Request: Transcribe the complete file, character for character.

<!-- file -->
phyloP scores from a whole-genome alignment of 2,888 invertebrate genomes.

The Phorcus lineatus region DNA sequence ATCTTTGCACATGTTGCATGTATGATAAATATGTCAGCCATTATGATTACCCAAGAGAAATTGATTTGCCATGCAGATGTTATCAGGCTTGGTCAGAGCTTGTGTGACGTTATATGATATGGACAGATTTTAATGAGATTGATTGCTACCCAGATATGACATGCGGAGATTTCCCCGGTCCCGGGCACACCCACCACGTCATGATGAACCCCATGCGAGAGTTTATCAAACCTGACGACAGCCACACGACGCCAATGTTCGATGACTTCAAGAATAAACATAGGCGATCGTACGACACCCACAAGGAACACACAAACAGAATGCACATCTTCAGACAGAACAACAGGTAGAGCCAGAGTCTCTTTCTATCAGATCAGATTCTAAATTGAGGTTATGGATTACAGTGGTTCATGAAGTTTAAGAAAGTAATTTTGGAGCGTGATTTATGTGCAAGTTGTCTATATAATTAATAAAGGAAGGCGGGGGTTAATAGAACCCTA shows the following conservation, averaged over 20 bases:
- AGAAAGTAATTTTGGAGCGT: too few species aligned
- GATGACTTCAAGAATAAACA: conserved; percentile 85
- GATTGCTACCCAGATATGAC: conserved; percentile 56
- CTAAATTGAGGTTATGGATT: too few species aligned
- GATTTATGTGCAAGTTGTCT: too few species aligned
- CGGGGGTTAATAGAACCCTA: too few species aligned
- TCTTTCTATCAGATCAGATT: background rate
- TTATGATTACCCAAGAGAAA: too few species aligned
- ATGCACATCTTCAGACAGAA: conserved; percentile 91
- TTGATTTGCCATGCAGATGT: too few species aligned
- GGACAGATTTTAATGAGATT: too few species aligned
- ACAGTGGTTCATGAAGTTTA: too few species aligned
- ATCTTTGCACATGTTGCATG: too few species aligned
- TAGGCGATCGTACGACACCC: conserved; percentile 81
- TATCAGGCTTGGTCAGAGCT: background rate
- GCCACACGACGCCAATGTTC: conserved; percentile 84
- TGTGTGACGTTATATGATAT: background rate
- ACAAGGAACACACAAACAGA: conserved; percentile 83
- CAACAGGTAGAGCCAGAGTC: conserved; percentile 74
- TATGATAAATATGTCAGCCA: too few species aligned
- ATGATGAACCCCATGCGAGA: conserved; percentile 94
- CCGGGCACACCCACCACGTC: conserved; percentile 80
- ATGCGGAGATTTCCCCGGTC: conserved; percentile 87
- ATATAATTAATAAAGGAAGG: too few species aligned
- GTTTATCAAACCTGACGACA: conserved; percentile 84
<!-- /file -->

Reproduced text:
phyloP scores from a whole-genome alignment of 2,888 invertebrate genomes.

The Phorcus lineatus region DNA sequence ATCTTTGCACATGTTGCATGTATGATAAATATGTCAGCCATTATGATTACCCAAGAGAAATTGATTTGCCATGCAGATGTTATCAGGCTTGGTCAGAGCTTGTGTGACGTTATATGATATGGACAGATTTTAATGAGATTGATTGCTACCCAGATATGACATGCGGAGATTTCCCCGGTCCCGGGCACACCCACCACGTCATGATGAACCCCATGCGAGAGTTTATCAAACCTGACGACAGCCACACGACGCCAATGTTCGATGACTTCAAGAATAAACATAGGCGATCGTACGACACCCACAAGGAACACACAAACAGAATGCACATCTTCAGACAGAACAACAGGTAGAGCCAGAGTCTCTTTCTATCAGATCAGATTCTAAATTGAGGTTATGGATTACAGTGGTTCATGAAGTTTAAGAAAGTAATTTTGGAGCGTGATTTATGTGCAAGTTGTCTATATAATTAATAAAGGAAGGCGGGGGTTAATAGAACCCTA shows the following conservation, averaged over 20 bases:
- AGAAAGTAATTTTGGAGCGT: too few species aligned
- GATGACTTCAAGAATAAACA: conserved; percentile 85
- GATTGCTACCCAGATATGAC: conserved; percentile 56
- CTAAATTGAGGTTATGGATT: too few species aligned
- GATTTATGTGCAAGTTGTCT: too few species aligned
- CGGGGGTTAATAGAACCCTA: too few species aligned
- TCTTTCTATCAGATCAGATT: background rate
- TTATGATTACCCAAGAGAAA: too few species aligned
- ATGCACATCTTCAGACAGAA: conserved; percentile 91
- TTGATTTGCCATGCAGATGT: too few species aligned
- GGACAGATTTTAATGAGATT: too few species aligned
- ACAGTGGTTCATGAAGTTTA: too few species aligned
- ATCTTTGCACATGTTGCATG: too few species aligned
- TAGGCGATCGTACGACACCC: conserved; percentile 81
- TATCAGGCTTGGTCAGAGCT: background rate
- GCCACACGACGCCAATGTTC: conserved; percentile 84
- TGTGTGACGTTATATGATAT: background rate
- ACAAGGAACACACAAACAGA: conserved; percentile 83
- CAACAGGTAGAGCCAGAGTC: conserved; percentile 74
- TATGATAAATATGTCAGCCA: too few species aligned
- ATGATGAACCCCATGCGAGA: conserved; percentile 94
- CCGGGCACACCCACCACGTC: conserved; percentile 80
- ATGCGGAGATTTCCCCGGTC: conserved; percentile 87
- ATATAATTAATAAAGGAAGG: too few species aligned
- GTTTATCAAACCTGACGACA: conserved; percentile 84